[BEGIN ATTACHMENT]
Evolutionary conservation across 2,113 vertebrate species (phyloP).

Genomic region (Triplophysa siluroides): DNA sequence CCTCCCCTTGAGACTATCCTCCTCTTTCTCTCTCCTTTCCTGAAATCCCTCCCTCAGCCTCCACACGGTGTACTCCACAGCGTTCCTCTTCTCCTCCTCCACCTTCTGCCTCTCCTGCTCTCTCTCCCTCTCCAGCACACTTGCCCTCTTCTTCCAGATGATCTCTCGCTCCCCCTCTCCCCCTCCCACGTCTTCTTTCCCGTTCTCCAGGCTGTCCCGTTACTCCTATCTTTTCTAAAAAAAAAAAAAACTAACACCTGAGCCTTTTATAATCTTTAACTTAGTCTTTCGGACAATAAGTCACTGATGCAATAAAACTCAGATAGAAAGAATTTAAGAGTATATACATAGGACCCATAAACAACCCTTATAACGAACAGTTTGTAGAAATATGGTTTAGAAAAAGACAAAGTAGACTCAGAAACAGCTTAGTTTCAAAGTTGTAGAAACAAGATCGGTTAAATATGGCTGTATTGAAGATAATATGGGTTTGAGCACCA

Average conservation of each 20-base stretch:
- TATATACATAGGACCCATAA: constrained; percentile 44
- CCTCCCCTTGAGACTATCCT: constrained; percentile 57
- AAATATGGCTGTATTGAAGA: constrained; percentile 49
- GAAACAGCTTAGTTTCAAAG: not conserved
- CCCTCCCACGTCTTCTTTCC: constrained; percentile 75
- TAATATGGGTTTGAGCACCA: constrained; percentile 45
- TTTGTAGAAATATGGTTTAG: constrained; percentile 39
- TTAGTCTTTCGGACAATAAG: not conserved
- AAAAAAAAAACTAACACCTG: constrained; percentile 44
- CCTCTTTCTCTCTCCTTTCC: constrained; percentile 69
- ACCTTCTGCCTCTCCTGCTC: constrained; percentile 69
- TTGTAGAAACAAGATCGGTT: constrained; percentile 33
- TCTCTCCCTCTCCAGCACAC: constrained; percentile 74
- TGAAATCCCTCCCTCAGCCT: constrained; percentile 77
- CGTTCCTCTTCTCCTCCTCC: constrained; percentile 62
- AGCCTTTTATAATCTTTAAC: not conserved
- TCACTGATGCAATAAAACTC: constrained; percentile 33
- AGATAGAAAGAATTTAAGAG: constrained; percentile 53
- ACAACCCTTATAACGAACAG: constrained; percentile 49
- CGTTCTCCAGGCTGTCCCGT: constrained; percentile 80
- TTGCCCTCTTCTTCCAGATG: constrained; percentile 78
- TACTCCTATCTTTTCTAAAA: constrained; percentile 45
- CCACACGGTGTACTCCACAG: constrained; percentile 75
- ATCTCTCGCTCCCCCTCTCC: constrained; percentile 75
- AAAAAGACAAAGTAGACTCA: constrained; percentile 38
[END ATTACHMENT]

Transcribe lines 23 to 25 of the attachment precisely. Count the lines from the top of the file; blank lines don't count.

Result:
- CGTTCTCCAGGCTGTCCCGT: constrained; percentile 80
- TTGCCCTCTTCTTCCAGATG: constrained; percentile 78
- TACTCCTATCTTTTCTAAAA: constrained; percentile 45